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Who handles the debts and assets of a person's estate?

Many Minnesota residents often prefer to handle sensitive matters by themselves when possible, such as making decisions regarding their finances. When it is necessary to rely on another person to perform these tasks, individuals do not trust just anyone to do the job right. Rather, individuals often turn to those they trust and confide in to handle the sensitive issues on their behalf.

In the world of estate planning, it is necessary to rely on others to perform sensitive matters on behalf of the individual. For instance, another person must necessarily be chosen to carry out the terms of individuals' wills after the makers pass away. This individual is known as a personal representative or executor.

Personal representatives may be given many responsibilities in dealing with various probate issues. For instance, the debts of a person's estate must be paid off and taxes must be filed, and the personal representative is the person responsible for fulfilling these obligations.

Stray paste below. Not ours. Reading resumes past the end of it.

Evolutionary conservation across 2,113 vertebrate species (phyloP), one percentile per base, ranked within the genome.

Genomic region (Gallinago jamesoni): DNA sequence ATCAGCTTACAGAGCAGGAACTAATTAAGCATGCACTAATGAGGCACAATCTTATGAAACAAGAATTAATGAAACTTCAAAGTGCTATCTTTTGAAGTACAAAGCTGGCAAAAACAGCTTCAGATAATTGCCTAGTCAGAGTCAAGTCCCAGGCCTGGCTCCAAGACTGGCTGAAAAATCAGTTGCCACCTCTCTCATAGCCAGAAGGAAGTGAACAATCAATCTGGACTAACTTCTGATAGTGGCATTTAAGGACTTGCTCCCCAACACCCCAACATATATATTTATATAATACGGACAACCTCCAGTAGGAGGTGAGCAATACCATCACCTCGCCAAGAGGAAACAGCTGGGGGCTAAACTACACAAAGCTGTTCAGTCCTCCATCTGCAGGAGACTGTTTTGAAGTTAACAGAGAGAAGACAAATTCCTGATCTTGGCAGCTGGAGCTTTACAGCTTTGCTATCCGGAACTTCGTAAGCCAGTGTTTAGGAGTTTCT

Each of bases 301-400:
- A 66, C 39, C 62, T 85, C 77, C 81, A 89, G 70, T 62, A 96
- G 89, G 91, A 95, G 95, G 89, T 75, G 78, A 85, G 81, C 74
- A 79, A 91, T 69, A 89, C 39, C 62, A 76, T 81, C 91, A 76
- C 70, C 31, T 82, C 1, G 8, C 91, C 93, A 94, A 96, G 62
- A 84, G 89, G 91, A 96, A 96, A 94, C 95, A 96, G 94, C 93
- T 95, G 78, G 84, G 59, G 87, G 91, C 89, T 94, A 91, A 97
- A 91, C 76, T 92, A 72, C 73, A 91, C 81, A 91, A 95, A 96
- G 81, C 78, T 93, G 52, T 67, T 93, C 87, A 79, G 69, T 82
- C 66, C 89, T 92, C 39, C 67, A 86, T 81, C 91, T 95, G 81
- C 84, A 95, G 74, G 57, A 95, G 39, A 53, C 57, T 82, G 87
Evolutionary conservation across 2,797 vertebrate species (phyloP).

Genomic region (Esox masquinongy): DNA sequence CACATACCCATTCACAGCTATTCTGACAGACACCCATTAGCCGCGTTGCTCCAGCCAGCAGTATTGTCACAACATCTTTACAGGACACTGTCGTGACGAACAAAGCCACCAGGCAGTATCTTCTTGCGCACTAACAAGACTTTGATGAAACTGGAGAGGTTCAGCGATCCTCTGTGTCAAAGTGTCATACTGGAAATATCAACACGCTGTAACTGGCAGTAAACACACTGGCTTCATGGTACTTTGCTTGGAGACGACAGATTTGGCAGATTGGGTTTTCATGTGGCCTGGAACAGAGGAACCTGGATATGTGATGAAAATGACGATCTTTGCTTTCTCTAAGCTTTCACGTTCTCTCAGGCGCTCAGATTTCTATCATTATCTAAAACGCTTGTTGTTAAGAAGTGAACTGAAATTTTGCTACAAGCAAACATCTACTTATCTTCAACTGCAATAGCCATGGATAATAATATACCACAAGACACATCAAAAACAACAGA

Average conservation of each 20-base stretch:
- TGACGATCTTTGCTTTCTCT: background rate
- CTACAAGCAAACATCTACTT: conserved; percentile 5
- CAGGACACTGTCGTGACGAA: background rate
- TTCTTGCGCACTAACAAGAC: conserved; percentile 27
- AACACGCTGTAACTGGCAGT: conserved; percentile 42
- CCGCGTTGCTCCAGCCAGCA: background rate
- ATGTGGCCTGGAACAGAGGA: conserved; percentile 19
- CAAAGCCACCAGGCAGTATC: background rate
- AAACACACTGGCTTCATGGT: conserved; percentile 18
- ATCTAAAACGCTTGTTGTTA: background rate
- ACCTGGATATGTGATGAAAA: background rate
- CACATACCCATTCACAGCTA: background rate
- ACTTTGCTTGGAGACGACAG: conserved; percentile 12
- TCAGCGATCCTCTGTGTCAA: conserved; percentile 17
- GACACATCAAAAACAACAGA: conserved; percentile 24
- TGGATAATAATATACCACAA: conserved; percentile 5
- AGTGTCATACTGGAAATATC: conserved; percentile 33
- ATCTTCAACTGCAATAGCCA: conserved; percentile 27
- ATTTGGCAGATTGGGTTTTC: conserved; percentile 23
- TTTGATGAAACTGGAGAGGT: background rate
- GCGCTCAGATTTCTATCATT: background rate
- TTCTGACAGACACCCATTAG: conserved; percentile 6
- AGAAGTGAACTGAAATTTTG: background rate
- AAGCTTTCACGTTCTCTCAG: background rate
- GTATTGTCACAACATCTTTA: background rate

The personal representative will also be in charge of distributing a person's assets according to the directions set forth in the individual's will. While this sounds straightforward, there are many steps that can be involved in this process, starting with filing the will and compiling an inventory of the deceased person's assets. On occasion, disputes can arise between heirs, and the personal representative owes a fiduciary duty in addressing these disputes and distributing the assets of the estate accordingly.

Given the sensitive nature of the job involved, it is important to select someone to serve as a personal representative who is qualified and able to perform the job. Close relatives or friends are often chosen for the role, such as a spouse, an adult child or an attorney. So long as these individuals are willing and able to perform the job, it can provide peace of mind to the individual who names that person as personal representative, in knowing that his or her wishes will be carried out after they are gone.

Source: The Office of Attorney General Lori Swanson, "Probate and planning," accessed on Oct. 10, 2014

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